Present address: The Ohio State University, Evolution, Ecology, and Organismal Biology, 300 Aronoff Laboratory, 318 W 12th Avenue, Columbus, OH 43210, USA.
Environmental sensitivity of sexual size dimorphism: laboratory common garden removes effects of sex and castration on lizard growth
Article first published online: 25 JUL 2006
Volume 20, Issue 5, pages 880–888, October 2006
How to Cite
COX, R. M., ZILBERMAN, V. and JOHN-ALDER, H. B. (2006), Environmental sensitivity of sexual size dimorphism: laboratory common garden removes effects of sex and castration on lizard growth. Functional Ecology, 20: 880–888. doi: 10.1111/j.1365-2435.2006.01177.x
- Issue published online: 25 JUL 2006
- Article first published online: 25 JUL 2006
- Received 1 April 2006; revised 26 June 2006; accepted 27 June 2006Editor: Raoul Van Damme
- Body size;
- growth rate;
- proximate mechanism;
- 1Adult males average 10% larger than females in natural populations of Yarrow's Spiny Lizard (Sceloporus jarrovii). In two previous studies of free-living animals, we found that (1) this sexual size dimorphism (SSD) develops because yearling males grow more quickly than females and (2) the sex steroid testosterone (T) may regulate this sex difference in growth: castrated males (CAST) grow more slowly than either intact control males (CON) or castrated males treated with exogenous T (TEST).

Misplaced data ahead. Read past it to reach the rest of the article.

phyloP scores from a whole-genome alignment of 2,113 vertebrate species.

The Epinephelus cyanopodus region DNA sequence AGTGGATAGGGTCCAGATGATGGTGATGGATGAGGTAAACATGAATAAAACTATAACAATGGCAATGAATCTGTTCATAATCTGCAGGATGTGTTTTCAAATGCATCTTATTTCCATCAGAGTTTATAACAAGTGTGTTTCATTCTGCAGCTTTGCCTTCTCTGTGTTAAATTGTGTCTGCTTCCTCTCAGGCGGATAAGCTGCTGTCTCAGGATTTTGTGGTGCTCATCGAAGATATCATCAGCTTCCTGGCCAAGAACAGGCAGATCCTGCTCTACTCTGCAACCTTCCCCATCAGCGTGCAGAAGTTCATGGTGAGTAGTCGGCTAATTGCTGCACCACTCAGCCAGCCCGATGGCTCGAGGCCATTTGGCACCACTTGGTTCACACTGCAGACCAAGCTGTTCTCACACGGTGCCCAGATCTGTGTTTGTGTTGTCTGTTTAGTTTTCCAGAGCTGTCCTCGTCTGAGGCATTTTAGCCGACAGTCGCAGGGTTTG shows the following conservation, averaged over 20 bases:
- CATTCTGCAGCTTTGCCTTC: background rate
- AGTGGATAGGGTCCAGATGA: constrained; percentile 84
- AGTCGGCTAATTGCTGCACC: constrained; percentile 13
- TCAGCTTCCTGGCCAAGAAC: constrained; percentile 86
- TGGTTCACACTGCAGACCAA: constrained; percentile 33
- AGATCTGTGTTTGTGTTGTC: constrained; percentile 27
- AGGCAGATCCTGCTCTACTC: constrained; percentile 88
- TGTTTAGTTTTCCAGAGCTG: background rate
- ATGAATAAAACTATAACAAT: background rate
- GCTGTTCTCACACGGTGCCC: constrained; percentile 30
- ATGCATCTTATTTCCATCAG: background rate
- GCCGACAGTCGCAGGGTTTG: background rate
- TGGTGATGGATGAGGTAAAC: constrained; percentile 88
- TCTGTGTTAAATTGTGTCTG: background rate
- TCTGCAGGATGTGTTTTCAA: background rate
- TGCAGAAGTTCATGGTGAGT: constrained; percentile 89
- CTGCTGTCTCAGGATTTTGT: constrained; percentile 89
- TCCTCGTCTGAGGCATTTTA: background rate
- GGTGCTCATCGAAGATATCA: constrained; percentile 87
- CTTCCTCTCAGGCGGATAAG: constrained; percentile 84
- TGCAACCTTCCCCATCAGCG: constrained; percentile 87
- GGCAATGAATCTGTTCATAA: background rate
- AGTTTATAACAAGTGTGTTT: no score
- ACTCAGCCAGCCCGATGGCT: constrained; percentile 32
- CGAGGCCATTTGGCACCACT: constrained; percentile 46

- 2In the present study, we tested the environmental sensitivity of these sex and treatment effects on growth by raising captive males (CAST, CON, TEST) and females under identical ‘common garden’ conditions.
- 3Sex and treatment effects on growth rate were absent in captivity. The development of SSD was suppressed because captive males grew more slowly than free-living males of equal size, while experimental treatments failed to affect male growth because CAST grew more quickly in the laboratory common garden than in the field.
- 4Individual growth rates were strongly related to food consumption, but feeding rate did not differ between sexes or among male treatments.
- 5Our results call attention to the environmental sensitivity of sex-specific endocrine growth regulation and illustrate the importance of combining laboratory and field studies of growth and SSD.